Q&A with the Wizard of Wicked
Veteran stage, TV actor Kreppel takes on iconic role
By Allison Nugentanugent@postandcourier.com | Wednesday, April 11, 2012
What is ‘Wicked’?
The tag line for the show gives a good hint: “So much happened before Dorothy dropped in ...”
Taking the story we all know and love, “Wicked” turns back the clock on “The Wizard of Oz” tale and “uniquely reinvents the world of Oz and the beloved Frank Baum characters,” according to “The Grimmerie: A Behind-the-Scenes Look at the Hit Broadway Musical.”
The storyline of the show is derived from “Wicked: The Life and Times of the Wicked Witch of the West,” a novel written by Gregory Maguire.
Maguire, who long had unanswered questions from “The Wizard of Oz,” decided to delve deep into the imaginary land to find the answers: “Are people born Wicked? Or do they have Wickedness thrust upon them?”
“Wicked” revolves a-round two girls, Elphaba and Galinda, who formed an unlikely friendship, and the eventual demise of that friendship as they grow to become the Wicked Witch of the West and Glinda the Good Witch, respectively.
The plot takes the audience through the life of Elphaba, from her emerald entrance into the world to her puddled, “Wicked” end, revealing along the way where the infamous Ruby Slippers came from and the origins of the Cowardly Lion, the Scarecrow and the Tin Woodsman.
‘The Wizard will see you now!”
Tony Award winner Paul Kreppel, who plays the Wizard in one of two touring productions of “Wicked,” took time out of his extremely busy schedule (they do eight shows a week!) to speak with Charleston Scene from Florida, where they’re currently performing.
Kreppel probably is best-known for his television work on shows such as “It’s a Living” and “That ’70s Show” (he played the dad of Mila Kunis’ character, Jackie).
“Television helped pay the bills. But for most actors, being on stage is really where it’s at,” Kreppel said. “There’s no editing, no stopping, no retakes.”
And that’s where it’s at for Kreppel.
His career is peppered with stage performances, including “Tuscaloosa’s Calling Me ... ,” “Agamemnon,” “Alice in Concert” with Meryl Streep and the New York Shakespeare Festival productions of “The Comedy of Errors.”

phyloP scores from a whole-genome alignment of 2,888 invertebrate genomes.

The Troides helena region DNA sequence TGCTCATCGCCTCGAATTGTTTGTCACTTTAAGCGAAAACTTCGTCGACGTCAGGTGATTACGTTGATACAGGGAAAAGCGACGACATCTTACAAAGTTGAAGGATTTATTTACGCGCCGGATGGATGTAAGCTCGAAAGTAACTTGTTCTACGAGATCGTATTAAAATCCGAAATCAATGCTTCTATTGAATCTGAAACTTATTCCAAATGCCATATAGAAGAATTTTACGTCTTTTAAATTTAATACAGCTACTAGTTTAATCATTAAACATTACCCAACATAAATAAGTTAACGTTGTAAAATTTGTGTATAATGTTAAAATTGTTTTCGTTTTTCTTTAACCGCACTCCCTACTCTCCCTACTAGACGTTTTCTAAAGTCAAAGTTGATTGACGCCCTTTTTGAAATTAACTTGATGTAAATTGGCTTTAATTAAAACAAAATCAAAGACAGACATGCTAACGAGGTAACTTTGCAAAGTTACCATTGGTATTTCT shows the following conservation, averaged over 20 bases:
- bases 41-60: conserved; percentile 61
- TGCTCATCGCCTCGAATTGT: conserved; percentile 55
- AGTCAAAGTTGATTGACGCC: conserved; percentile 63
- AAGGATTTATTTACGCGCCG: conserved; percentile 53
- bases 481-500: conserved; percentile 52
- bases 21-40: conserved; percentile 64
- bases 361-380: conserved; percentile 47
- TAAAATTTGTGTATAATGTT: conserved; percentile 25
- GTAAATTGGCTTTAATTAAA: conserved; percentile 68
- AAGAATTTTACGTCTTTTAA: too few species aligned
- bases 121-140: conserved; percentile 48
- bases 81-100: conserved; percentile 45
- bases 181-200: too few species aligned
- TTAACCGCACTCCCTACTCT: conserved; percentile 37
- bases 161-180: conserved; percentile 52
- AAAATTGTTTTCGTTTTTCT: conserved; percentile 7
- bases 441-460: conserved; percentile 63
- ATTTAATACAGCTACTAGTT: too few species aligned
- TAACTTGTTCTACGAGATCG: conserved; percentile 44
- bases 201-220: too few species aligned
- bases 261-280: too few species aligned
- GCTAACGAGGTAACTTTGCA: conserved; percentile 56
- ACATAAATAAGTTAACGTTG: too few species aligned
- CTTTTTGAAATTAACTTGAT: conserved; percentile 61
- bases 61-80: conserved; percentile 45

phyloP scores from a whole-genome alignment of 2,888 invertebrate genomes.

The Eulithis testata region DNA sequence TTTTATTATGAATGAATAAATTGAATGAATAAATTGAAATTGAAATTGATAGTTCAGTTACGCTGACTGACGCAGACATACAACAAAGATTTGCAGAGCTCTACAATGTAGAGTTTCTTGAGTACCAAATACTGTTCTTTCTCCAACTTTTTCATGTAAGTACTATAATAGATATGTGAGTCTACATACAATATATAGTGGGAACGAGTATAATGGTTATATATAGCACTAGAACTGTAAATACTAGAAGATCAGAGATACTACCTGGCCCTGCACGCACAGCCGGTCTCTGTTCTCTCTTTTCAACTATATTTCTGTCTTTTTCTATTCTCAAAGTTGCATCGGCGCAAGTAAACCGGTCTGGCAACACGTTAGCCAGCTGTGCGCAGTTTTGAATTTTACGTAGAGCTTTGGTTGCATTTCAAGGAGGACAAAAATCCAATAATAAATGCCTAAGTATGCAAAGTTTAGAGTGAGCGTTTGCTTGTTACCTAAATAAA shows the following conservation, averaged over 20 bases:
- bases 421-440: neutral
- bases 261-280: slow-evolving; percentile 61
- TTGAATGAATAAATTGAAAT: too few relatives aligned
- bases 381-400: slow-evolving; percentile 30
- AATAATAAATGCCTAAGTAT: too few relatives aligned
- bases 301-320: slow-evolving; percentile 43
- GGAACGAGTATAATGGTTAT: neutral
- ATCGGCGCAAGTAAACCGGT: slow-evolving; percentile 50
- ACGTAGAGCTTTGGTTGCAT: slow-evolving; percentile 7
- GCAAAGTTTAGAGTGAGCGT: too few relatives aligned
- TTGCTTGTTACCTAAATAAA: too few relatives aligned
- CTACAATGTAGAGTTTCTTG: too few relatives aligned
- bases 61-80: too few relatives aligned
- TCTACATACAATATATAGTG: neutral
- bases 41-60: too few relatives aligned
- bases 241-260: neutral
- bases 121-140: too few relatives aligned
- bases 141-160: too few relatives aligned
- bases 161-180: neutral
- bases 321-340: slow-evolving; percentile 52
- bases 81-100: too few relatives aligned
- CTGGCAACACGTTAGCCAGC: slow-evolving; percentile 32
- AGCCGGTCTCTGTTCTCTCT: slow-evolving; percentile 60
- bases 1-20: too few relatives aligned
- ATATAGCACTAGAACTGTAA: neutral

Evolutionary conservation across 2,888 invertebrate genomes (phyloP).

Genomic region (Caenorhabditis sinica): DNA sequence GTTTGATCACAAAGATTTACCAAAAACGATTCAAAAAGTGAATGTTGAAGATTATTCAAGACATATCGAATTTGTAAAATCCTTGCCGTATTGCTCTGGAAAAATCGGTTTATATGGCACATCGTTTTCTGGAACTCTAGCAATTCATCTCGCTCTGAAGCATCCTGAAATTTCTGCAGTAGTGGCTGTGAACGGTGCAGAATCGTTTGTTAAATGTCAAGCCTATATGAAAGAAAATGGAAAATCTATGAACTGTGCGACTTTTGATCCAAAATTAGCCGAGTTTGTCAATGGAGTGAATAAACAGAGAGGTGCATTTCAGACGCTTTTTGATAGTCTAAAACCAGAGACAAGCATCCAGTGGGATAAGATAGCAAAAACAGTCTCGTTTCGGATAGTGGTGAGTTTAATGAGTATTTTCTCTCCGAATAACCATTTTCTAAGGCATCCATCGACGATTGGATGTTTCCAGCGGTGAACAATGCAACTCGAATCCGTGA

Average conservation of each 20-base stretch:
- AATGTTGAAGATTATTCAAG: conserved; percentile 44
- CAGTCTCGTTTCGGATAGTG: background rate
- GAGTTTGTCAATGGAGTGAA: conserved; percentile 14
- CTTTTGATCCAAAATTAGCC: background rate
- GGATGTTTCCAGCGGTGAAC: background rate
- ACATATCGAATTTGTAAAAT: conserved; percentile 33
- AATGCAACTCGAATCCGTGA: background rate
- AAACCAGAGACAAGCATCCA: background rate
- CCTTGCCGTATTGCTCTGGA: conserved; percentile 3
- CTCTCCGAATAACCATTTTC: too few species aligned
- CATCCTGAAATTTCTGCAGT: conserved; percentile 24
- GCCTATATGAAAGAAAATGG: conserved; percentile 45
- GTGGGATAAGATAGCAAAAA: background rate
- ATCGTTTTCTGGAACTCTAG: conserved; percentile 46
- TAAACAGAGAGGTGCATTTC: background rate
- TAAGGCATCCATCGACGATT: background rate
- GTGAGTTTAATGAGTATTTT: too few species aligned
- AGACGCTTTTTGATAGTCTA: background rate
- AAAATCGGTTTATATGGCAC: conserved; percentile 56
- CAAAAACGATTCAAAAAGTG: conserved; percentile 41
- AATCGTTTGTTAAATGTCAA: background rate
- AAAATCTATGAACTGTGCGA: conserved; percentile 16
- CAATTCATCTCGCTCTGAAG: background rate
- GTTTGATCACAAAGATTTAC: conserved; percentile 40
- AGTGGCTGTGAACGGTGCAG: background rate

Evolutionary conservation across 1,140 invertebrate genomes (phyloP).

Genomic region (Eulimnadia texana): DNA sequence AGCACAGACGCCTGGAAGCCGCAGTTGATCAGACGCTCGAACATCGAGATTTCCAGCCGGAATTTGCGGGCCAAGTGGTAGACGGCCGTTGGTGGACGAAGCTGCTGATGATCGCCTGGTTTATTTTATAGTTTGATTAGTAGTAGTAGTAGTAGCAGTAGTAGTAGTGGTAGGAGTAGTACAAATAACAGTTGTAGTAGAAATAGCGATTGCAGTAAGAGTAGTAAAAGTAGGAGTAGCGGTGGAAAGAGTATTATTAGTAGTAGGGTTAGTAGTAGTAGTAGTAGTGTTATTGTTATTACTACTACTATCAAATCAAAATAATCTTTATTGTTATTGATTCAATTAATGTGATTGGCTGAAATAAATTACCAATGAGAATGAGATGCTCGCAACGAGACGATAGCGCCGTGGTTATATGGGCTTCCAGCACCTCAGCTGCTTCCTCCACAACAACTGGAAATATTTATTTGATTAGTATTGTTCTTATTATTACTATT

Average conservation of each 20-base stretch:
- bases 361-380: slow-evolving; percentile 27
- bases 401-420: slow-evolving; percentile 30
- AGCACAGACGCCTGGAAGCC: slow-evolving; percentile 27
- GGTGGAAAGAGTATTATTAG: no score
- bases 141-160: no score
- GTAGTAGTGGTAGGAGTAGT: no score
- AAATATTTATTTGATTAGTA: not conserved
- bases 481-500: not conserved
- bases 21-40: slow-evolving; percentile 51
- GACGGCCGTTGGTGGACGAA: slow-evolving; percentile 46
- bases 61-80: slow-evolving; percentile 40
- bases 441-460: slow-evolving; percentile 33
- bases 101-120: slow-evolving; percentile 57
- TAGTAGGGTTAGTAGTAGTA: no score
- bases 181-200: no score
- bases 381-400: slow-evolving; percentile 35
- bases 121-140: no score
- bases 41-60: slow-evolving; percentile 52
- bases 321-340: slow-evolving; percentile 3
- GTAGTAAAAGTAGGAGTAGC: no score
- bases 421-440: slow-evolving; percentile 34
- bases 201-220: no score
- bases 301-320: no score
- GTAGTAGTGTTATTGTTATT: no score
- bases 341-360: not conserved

And add to that list “Wicked.”
“I was in Stephen Schwartz’s first show, ‘Godspell,’ so it’s fun for me to bookend my carrier, I say bookend by my career’s not over, by being in another one of his shows,” Kreppel said. “He writes songs, music that resonates. It’s a tribute to him.”
Q: How long have you been with the show?
A: I’m one of the new kids. I just joined them in Norfolk (Va.),. I think it’s my fifth week, and I’m loving every minute of it. It’s a fun theatrical event to be a part of. ... I’m blessed to be a part of it.
Q: Had you seen the show before you joined the cast?
A: I saw it I think the first year of its run in New York. I went with my girlfriend and my children. It was wonderful then.
Q: Did you want the role of the Wizard or was there another role you were interested in?
A: I was hoping to be hired for Elphaba, but I’m not right for it. (Laughing) At this point, I can’t imagine doing anything else. ... A lot of my friends had done the role and were asking why I hadn’t done it. The timing came and I contacted my agent. I auditioned and here I am.
Q: What’s your favorite song from the show?
A: I have to say my favorite song is not one of mine. I mean, of course I like my songs. “Wonderful” is a delight. It’s a patter song, a soft-shoe. It’s a wonderful song. But my favorite song is “For Good.” It resonates and is about friendship and people touching you. I can’t hear it without bursting into tears. ... Of course “Defying Gravity.” It raises the hair on my arm. ... I’m not sure I can pick just one.
Q: I know you haven’t been with the show long, but is there a performance that stands out?